Sinophobia Meets Prison Labor in a Think Tank Down Under
How does ASPI qualify as a de facto lobby for Weapons Inc., much more than a think tank?
The West has been literally swamped by a non-stop propaganda offensive about Uyghur forced labor camps – thoroughly debunked, for instance, here. Now let’s examine the other – Western – side of the story.
In early 2021, Defense for Children (DCI) took the Australian Strategic Policy Institute (ASPI) to court in New South Wales. DCI’s lawsuit charges that ASPI may have been receiving funds from a number of weapons manufacturers and government agencies in the US and UK profiting from prison labor.
Although lawyers for ACPI assured these funds would be cut off if any serious evidence surfaced, the case got murkier, and there are doubts it will ever go to trial.
Sources that prefer to remain anonymous insisted on the fact that ASPI exercised serious pressure directly on DCI’s headquarters in Geneva to drop the case.
So why is this so important?
Like many of its peers in the Five Eyes constellation, the Australian Strategic Policy Institute (ASPI) bills itself as an “independent, non-partisan think tank.”
ASPI, based in Canberra, was founded in 2001 – the year of 9/11. Its funding comes from a mixed bag of Australian institutions, especially the Australian Department of Defense, as well as “overseas government agencies,” including the US State Department, the Pentagon and even NATO, which financed a quirky “social media research project.”
The US industrial military complex is well represented by Lockheed Martin, Northrop Grumman and Raytheon. Other NATO stalwarts like BAE Systems, Thales and Saab also show up.
The bottom line is that like reams of other Five Eyes think tanks, ASPI is directly funded by corporate Weapons Inc.
ASPI had at least 56 sources of income in 2018-19 – blandly described as either “sponsorships” or “commissioned income.” Yet what raises eyebrows is that a significant part of these funds from at least 11 donors can be directly and indirectly tied to prison labor, which is equated all across the industrialized West as modern slavery.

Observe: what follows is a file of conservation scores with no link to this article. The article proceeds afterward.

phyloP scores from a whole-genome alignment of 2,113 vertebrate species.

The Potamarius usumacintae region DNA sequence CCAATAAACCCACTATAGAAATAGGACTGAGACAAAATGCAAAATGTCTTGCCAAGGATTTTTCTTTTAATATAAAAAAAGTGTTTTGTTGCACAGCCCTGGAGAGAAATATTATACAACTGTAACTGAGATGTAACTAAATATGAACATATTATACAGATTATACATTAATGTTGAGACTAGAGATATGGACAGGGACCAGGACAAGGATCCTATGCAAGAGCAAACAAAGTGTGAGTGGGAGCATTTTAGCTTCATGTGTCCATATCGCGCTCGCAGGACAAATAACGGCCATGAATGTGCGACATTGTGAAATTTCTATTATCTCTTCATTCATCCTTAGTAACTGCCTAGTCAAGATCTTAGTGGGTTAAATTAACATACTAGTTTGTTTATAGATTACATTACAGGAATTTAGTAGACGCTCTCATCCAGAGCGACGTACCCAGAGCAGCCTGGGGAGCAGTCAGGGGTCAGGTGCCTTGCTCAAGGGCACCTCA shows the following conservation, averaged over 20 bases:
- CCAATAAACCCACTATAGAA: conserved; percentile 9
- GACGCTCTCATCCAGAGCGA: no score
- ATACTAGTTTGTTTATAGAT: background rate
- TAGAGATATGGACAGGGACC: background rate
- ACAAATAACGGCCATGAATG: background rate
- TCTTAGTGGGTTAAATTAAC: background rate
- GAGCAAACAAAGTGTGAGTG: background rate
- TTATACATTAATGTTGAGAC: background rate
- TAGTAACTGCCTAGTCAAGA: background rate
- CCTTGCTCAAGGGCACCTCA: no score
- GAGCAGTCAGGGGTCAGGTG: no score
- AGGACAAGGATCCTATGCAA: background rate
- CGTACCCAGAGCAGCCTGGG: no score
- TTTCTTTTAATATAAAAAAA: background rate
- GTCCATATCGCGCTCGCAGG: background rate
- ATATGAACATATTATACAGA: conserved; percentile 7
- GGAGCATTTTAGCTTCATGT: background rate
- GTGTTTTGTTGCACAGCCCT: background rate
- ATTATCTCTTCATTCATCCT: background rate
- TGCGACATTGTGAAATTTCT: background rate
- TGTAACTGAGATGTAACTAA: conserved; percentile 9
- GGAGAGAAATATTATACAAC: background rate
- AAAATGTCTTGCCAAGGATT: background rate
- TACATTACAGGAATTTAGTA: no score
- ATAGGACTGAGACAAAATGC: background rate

At least 4 ASPI donors – Lockheed Martin, Boeing, Raytheon and BAE Systems – have been connected to the use of prison labor in manufacturing components for their military hardware.
Raytheon, for instance, may have exploited prison labor directly for the assemblage of electronic parts for surface-to-air Patriot missiles. A report showed how “it costs prisoners 23 cents an hour to make parts for the missile,” and prison management is entitled to withhold some or all of the prisoners’ wages at will.
The US federal report on prison labor actually states, unambiguously, that “all able-bodied sentenced prisoners” are required to work. The operative word is “required.”
UNICOR, which operates no less than 110 factories in 65 federal prisons, is blandly described as the trade name for the Federal Prison Industries (FPI) in the US, a “self-sustaining government corporation that sells market-priced services and quality goods made by inmates,” including, of course, weapons for the industrial-military complex.
According to 2019 figures, the US government – which de facto operates the prison factories – funded ASPI with $1.37 million.
Unisystems, an IT firm that sells interphones for US prisons, also funded ASPI from 2005 to 2019. Inmate labor may be dirt cheap, but if they want to place a call to their lawyers or their family, they need to shell out up to $24 for 15 minutes.
BAE Systems funded ASPI between 2014 and 2019. BAE Systems profits from components made by prison labor in the aerospace system of the notorious Bradley Infantry Fighting Vehicle.
Weapons Inc. fully in charge
Compounding the picture of a Five Eyes system weaponizing and profiting from serial disasters for years in Afghanistan, the Australian military have also been exposed to serious scrutiny.
On November 2020, Australian Defense Force commander Angus Campbell confirmed Australian Special Forces have been involved in serious crimes in Afghanistan. A long-running inquiry recommended that 25 soldiers, most within the elite SAS, should be investigated for a handful of cases leading to the assassination of 39 Afghan prisoners, including civilians – women and children – as well as torture of 2 others.
As if accusations of Australian soldiers committing murders in Afghanistan while corporate donors to an Australian outfit profit from prison labor was not a toxic enough mix, “the overarching twist is that ASPI happens to be regarded as the most authoritative, “independent” source for Chinese matters in Australia.”
Similar to its American counterparts, ASPI as a branch of Weapons Inc. pursues a clear agenda. One vector churns out hefty literature demonizing China – complete with detailed Uyghur “forced labor” reports – and actively promoting the specter of a “China strategic threat.”
The other vector lobbies – what else – for increased defense spending especially in missiles. That’s Quad territory (US, Japan, India, Australia). Quad needs to contain China at all costs.
And that’s what qualifies ASPI as a de facto lobby for Weapons Inc., much more than a think tank.
It gets curiouser and curiouser when one learns that the Australian government wants to equip itself with the AGM-158C Long Range Anti-Ship Missile (LRASM) manufactured by none other than ASPI donor Lockheed Martin.
So have fun with our little Five Eyes tale, where an Australian “think tank” focused on demonizing China 24/7 gets some of its financial kicks from a Weapons Inc. handsomely profiting from Western prison labor.